POSTSCRIPT / October 25, 2009 / Sunday


Philippine STAR Columnist

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Career dep’t heads likely to balk or talk

AWKWARD: Public Works Secretary Hermogenes Ebdane’s resigning to seek the presidency on his own makes it awkward for other Cabinet members who are planning to run for office to hold on to their positions of power and influence while campaigning.

Ebdane’s example puts pressure on other intending candidates — such as Defense Secretary Gilberto Teodoro, the administration bet for president — to also resign and not take advantage of their office.

The case of Ronaldo Puno is the opposite. He chose to drop his bid for the ruling coalition’s nomination for vice president in favor of staying on as secretary of local government and the interior.

Now if Ebdane and Puno thought it proper at this stage of the campaign to either resign from the Cabinet or drop their election plans, why is Teodoro keeping both options?

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FAILURE IN CRISIS: The reason must be that Teodoro has different values. Since no law requires him to resign before the filing of his candidacy papers, the lawyer in him tells him it is legal to stay regardless of what people say.

But what is legal is not necessarily right. In fact, clinging on does not improve his (already dismal) chances of winning. On the contrary, his desperately hanging on may even hurt his poll standing.

Note that as chair of the National Disaster Coordination Council, Teodoro actually has a built-in opportunity to show his leadership qualities and management skills in a crisis. But despite the stage having been set for him, he has failed to shine.

In this light, being a lackluster NDCC chairman may even be a liability for the defense chief because it exposes his managerial weaknesses. He might as well quit the DND and the NDCC right away.

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CAREER EXECS: Executive Secretary Eduardo Ermita said that picking the replacements of about 15 Cabinet members who are expected to resign to run for office is solely the prerogative of President Gloria Arroyo.

Technically, he is right about Cabinet appointments being the exclusive turf of the President. But that is not the whole point.

With just seven months before the Arroyo presidency bows out, there is no compelling need to stuff the bureaucracy with more political appointees — except if the President is losing her grip.

Already in the pre-departure area, the President must grab this chance to show respect for the career service. When a political appointee quits, she should snap up the most qualified career executive to take over.

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BARGAIN SALE: By putting in political favorites as department heads, the President opens herself to speculation that she has unfinished business or ulterior political plans that only loyal runners can be trusted to carry out.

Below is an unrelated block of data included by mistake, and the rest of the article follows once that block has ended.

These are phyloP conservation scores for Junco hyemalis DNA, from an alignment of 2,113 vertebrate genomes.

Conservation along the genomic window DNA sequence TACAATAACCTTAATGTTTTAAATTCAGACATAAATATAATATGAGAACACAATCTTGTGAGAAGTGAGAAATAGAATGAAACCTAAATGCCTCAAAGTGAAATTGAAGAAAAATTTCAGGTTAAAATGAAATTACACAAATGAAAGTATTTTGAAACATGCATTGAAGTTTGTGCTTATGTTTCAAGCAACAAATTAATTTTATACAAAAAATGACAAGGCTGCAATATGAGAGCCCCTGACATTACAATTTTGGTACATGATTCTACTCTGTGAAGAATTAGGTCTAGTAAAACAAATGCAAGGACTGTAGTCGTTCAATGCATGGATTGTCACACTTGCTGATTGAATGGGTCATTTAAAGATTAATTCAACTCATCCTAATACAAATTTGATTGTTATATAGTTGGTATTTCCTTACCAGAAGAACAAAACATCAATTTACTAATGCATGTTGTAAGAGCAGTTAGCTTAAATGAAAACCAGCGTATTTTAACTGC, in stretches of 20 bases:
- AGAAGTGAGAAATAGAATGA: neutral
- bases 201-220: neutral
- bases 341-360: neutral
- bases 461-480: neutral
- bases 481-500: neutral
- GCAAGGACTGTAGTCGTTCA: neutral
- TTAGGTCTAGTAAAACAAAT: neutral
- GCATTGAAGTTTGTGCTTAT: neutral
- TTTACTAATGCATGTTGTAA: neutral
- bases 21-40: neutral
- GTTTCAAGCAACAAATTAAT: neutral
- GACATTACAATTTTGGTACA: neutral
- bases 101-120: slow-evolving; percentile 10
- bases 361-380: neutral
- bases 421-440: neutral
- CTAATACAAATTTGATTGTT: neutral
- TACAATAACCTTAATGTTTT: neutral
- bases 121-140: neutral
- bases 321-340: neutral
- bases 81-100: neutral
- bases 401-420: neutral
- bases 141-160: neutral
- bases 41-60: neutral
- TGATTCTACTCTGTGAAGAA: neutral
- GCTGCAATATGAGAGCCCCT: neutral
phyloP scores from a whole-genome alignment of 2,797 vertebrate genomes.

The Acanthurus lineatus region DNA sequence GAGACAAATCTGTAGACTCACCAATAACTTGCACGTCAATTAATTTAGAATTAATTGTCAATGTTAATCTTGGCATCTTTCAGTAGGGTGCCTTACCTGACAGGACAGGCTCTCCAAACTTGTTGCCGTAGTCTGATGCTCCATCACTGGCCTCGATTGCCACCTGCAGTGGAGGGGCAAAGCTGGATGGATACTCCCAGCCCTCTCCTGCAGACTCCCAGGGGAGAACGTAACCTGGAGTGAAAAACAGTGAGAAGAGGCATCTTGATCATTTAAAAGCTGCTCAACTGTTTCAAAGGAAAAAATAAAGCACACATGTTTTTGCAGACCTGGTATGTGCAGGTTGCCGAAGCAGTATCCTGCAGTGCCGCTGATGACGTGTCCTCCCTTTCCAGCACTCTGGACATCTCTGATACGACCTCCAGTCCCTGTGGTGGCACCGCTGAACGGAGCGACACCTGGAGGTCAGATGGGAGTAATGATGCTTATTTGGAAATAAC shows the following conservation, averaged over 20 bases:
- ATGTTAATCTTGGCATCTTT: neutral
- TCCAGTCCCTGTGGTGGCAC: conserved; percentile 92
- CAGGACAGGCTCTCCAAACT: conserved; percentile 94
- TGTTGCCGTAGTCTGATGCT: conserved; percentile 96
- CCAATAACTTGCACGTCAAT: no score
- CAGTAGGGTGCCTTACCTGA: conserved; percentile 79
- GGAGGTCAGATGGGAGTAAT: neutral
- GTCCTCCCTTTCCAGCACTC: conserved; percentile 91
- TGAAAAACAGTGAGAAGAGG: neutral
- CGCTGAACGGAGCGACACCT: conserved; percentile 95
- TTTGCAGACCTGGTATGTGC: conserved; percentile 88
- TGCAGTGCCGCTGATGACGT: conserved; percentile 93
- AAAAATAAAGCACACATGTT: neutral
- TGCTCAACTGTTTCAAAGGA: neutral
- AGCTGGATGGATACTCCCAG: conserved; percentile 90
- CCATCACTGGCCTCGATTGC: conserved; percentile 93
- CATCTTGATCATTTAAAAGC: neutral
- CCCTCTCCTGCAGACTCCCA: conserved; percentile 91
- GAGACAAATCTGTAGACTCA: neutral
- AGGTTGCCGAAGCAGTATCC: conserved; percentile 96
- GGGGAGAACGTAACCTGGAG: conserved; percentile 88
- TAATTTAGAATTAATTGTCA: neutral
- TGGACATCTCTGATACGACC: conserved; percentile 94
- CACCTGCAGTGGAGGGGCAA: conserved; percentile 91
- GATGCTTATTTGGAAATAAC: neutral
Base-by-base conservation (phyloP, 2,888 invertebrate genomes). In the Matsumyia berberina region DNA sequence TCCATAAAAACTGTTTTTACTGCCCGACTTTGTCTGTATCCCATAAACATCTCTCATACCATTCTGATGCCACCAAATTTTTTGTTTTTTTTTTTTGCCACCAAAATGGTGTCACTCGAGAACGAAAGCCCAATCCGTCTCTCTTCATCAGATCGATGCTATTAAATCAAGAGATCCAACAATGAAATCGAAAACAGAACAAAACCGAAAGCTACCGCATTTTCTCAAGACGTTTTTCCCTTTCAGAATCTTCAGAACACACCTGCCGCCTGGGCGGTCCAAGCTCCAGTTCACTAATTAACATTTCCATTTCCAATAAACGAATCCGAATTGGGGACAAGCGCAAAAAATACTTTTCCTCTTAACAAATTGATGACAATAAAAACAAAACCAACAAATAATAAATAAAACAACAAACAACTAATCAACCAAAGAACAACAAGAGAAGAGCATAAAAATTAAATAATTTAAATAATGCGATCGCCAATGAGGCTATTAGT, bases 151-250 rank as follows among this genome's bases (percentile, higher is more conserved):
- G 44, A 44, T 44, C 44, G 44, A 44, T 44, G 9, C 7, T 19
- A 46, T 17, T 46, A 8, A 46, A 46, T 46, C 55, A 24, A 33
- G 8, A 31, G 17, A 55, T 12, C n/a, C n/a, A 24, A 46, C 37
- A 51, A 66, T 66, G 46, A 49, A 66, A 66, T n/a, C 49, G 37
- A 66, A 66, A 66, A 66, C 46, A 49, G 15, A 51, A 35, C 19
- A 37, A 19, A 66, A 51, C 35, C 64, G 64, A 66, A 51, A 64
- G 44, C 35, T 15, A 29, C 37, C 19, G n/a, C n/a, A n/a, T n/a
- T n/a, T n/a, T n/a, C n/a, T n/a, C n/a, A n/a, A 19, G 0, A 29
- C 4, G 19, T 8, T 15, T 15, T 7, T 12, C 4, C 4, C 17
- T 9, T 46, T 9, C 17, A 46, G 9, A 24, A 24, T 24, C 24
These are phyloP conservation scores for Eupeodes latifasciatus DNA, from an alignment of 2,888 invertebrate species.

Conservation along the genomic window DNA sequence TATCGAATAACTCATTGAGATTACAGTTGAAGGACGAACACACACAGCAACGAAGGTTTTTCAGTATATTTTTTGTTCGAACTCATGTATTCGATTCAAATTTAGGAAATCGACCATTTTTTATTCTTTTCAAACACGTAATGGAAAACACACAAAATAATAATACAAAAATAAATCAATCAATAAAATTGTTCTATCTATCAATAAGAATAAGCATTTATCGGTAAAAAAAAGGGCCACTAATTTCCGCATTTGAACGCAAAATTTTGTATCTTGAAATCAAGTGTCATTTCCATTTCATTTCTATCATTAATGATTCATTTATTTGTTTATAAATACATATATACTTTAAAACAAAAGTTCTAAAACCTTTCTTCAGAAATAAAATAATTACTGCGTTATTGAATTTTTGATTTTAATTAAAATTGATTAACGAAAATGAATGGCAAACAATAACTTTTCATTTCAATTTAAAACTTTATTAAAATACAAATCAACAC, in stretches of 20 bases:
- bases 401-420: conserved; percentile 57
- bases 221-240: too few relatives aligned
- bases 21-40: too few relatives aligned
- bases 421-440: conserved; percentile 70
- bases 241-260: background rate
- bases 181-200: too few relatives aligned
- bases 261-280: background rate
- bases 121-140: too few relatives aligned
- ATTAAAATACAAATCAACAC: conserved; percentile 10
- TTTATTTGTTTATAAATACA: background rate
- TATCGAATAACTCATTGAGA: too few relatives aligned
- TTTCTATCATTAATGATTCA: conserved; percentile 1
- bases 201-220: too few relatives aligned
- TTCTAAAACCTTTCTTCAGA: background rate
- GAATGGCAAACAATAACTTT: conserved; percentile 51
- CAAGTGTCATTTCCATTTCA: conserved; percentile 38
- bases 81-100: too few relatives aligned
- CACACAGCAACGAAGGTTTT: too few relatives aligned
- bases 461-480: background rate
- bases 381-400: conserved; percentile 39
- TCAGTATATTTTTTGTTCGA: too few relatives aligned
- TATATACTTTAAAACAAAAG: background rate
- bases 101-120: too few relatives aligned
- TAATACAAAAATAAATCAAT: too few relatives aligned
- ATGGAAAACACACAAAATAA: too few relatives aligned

At this late date, there are still a number of valuable state assets waiting to be sold at bargain prices to favored buyers. It seems only trusted gofers with Cabinet rank can swing the deals.

Also, as shown in the 2004 national elections, it is not beyond Malacanang to use key Cabinet officials to carry out special operations to ensure the victory of administration candidates.

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HIDDEN LUMPS: A scrutiny of the budget shows that billions have been tucked away in lump sum items in several departments that are potential sources for massive discretionary spending for the 2010 elections.

These amounts have been spread out so they do not bulge and tucked away in the appropriations of various departments. There they lie quietly until tapped for the 2010 election campaign.

Only loyal political appointees can be trusted to mobilize these hidden funds. Using career officials will be risky — they are more likely to balk or talk.

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HAZARDOUS POLLS: Poll surveys at this stage may be hazardous to your health, if you commit the mistake of taking them seriously.

Those numbers neatly arranged in tables with names opposite them on the left column are like flocks of birds in the sky. It is nice gazing at them as they glide by, but staring too long may strain your neck and ruin your eyes.

Remember that poll surveys as we know them are a business, a lucrative business in this election season. They involve the packaging and selling of something (of paying candidates). Pick up the idea from there.

Btw, have you or anybody you know been asked by a polltaker of one of those survey groups that regularly regale us with reports that the media use for fear of being scooped?

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DUBIOUS RANKING: In a recent survey, politicians seeking the presidency were rated by a polling firm based on its alleged interview of some 1,200 people who by some process were made to speak for the 45 million or so voters in the country.

The respondents were reportedly asked to name their three top choices for president. Their preferences were tabulated and the “presidentiables” ranked according to the number of times they were mentioned.

Immediately, the candidate who was mentioned the most was paraded as the leading figure, followed by the rest in descending order.

It has not occurred to many of us that in a real election, the voter picks only one choice for president. Picking three is a different game of rumble.

Whether a candidate is mentioned first, or a passing second, or a reluctant third, the value of each mention is the same for all three candidates as no factor was assigned to being mentioned first, second or third.

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(First published in the Philippine STAR of October 25, 2009)

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